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Do You Need To Blame Yourself?

by Annie Kaszina on January 16, 2018

 You have done nothing wrong

Do you need to blame yourself?  Are you in the habit of blaming yourself? Please understand, I’m not suggesting that you should blame yourself.  Still less, am I suggesting that you  might have done anything wrong.  The reason for my asking is simple – long experience of listening to emotionally abused women has taught me that emotionally abused women do blame themselves.  All the time. For everything that happens.

An emotionally abusive partner programs blame into you – usually from a very early stage in the relationship.  If he can claim that his childhood was tougher than yours then, before too long, you are to blame for not making it up to him sufficiently.  In due course that becomes simplified into the (highly questionable) belief that his childhood is your fault – or, at the very least, you should be punished for it.

If, on the other hand, your childhood was tougher than his, then you are to blame for making a song and dance about it. You really need to get over it – and stop raining on his parade. 

An emotionally abusive partner will constantly tell you what a misery you are to be around.  After a while, he won’t even be entirely wrong. An emotionally abusive partner can depress the hell out of anyone – and then blame you for your feelings of depression.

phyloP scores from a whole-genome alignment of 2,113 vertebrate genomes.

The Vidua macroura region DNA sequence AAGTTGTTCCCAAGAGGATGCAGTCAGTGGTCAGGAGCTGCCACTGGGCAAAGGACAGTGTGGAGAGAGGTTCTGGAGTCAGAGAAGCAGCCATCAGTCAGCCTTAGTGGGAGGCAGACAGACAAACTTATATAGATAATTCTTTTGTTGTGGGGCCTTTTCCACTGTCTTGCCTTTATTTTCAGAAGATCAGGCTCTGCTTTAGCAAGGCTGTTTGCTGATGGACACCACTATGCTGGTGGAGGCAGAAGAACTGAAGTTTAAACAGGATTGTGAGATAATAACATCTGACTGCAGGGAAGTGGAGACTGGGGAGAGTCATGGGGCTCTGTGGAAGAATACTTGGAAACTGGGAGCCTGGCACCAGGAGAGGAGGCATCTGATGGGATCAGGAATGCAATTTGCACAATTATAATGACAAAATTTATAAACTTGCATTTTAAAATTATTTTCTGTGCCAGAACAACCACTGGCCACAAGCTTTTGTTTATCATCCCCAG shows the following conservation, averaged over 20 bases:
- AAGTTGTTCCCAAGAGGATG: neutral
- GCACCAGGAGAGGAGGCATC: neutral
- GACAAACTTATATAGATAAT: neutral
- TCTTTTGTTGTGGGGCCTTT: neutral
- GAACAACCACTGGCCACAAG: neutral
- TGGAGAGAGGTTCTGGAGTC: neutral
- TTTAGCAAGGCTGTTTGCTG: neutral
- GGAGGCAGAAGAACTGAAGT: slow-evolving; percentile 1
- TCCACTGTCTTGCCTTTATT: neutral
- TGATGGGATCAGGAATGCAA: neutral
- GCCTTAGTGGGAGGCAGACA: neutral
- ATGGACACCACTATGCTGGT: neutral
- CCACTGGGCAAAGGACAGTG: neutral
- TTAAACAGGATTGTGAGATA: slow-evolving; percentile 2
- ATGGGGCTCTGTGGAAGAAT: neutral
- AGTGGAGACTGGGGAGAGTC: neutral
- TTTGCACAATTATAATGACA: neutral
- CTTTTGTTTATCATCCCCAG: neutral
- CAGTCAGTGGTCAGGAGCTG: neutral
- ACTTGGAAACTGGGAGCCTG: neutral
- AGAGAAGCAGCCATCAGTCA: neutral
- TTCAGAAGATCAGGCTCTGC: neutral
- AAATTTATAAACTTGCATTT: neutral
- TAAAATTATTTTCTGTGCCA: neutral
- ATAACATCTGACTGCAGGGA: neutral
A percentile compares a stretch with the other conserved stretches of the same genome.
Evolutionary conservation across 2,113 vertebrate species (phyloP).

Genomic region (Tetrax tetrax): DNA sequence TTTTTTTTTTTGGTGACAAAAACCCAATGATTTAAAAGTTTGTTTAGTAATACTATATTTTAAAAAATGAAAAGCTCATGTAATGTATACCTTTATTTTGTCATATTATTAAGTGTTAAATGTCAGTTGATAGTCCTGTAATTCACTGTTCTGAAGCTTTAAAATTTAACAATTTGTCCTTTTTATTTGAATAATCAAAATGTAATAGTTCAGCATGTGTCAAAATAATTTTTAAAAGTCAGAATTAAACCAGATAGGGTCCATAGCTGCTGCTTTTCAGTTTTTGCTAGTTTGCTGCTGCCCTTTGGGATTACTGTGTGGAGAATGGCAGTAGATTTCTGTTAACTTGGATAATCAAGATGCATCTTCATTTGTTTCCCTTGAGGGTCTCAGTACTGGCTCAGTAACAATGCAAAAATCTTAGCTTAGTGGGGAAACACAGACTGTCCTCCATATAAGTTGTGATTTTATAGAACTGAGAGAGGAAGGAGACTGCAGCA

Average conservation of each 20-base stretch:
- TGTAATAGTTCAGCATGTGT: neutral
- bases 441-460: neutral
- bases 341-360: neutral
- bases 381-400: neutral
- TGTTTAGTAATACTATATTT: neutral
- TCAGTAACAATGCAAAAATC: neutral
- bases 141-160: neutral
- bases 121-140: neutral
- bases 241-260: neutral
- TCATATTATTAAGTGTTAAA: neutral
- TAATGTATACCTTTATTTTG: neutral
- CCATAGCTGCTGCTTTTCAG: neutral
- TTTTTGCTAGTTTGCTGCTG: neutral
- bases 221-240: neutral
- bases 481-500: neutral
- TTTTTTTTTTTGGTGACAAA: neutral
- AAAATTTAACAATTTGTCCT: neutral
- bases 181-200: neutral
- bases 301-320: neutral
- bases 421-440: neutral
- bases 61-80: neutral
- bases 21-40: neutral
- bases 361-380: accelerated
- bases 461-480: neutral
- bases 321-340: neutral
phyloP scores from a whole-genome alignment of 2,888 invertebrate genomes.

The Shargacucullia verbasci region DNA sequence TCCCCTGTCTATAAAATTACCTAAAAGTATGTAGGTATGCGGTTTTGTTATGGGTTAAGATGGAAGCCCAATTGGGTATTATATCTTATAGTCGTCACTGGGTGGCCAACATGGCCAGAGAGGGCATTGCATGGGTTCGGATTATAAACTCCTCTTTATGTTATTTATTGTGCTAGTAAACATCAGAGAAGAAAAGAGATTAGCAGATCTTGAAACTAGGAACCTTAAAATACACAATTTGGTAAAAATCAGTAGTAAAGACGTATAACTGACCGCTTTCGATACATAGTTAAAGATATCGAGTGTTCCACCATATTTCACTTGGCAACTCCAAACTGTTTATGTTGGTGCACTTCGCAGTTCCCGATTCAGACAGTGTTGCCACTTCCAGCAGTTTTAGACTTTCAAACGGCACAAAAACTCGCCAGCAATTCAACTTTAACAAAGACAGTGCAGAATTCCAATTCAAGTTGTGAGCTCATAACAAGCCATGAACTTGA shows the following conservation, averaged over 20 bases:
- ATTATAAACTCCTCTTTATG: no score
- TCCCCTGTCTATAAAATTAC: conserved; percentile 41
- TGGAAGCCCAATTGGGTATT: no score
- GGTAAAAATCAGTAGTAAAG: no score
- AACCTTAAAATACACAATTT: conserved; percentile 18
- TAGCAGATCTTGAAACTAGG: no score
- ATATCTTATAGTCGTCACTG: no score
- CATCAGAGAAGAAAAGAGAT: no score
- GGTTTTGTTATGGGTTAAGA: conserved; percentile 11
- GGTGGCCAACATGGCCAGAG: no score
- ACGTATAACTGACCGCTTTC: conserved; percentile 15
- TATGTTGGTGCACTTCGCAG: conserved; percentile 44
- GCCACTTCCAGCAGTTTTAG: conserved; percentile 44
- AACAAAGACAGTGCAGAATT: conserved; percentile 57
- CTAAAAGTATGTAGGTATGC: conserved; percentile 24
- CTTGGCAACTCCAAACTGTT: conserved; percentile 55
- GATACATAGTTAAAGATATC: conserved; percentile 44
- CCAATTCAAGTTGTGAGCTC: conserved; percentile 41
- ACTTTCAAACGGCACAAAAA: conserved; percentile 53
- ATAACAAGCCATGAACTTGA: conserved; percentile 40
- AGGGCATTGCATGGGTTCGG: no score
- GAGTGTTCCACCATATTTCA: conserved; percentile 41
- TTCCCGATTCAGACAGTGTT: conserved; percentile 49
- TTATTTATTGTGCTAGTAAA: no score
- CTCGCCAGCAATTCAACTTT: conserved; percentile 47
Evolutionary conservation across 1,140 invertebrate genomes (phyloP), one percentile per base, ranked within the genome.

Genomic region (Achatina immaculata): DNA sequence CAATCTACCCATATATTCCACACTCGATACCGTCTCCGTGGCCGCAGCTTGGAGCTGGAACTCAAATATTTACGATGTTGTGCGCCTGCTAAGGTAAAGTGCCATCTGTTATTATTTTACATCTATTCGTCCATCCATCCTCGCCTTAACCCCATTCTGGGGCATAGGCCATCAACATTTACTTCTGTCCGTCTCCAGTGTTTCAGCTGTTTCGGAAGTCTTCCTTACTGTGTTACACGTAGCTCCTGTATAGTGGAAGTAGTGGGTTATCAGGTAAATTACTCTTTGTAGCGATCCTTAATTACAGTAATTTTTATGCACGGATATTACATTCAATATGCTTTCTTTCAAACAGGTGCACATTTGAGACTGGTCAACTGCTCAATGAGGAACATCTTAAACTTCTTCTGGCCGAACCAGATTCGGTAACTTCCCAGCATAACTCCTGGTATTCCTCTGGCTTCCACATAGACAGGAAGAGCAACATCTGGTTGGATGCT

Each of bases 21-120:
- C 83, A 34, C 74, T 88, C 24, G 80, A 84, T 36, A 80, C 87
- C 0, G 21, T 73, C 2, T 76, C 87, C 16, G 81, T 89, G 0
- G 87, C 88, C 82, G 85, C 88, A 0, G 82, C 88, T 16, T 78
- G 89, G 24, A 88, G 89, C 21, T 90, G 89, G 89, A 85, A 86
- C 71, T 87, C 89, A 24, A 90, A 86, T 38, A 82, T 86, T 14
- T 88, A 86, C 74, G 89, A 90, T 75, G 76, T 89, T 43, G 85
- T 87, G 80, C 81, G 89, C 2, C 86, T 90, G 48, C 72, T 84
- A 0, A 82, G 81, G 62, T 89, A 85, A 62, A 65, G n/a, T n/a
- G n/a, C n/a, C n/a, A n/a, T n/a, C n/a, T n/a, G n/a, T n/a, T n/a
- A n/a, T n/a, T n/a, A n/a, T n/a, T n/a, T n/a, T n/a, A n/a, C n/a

Of course, the abuser works on the principle of keeping you punch-drunk. Between his emotional savagery, the craziness of what goes on and his never-ending criticisms of you, you never get time to stand back and take stock.

A toe-hold on your sanity

So, you look for a toe-hold on your sanity. Someone in the situation has to be sane.  However, you don’t feel sane, while he keeps telling you that he is sane. You end up believing him. Would he lie to you, after all?

That leaves you between a rock and a hard place.  If you believe him, then you must be the disaster area.  However, if you were not to believe him, you would still end up believing yourself to be the disaster area, since you “chose” him/married him/had children with him etc.

With so much difficult emotional stuff going on, you are unlikely to have very much emotional energy to spare.  As I remember it, there were plenty of times when just getting out of bed consumed every last ounce of my emotional energy.

What don’t you do, when you are emotionally exhausted?

You don’t step back and think clearly.

So, you never challenge the ingrained habit of blaming yourself. That is just one of the consequences of emotional abuse that does not just “fade away” when a toxic relationship ends.

Do you need to blame yourself?

Rather, the habit of blaming yourself has a very, very long afterlife.  By the time you walk away from an emotional abuser the habit of blaming yourself – for most things – has become so “normal” that you don’t even notice it.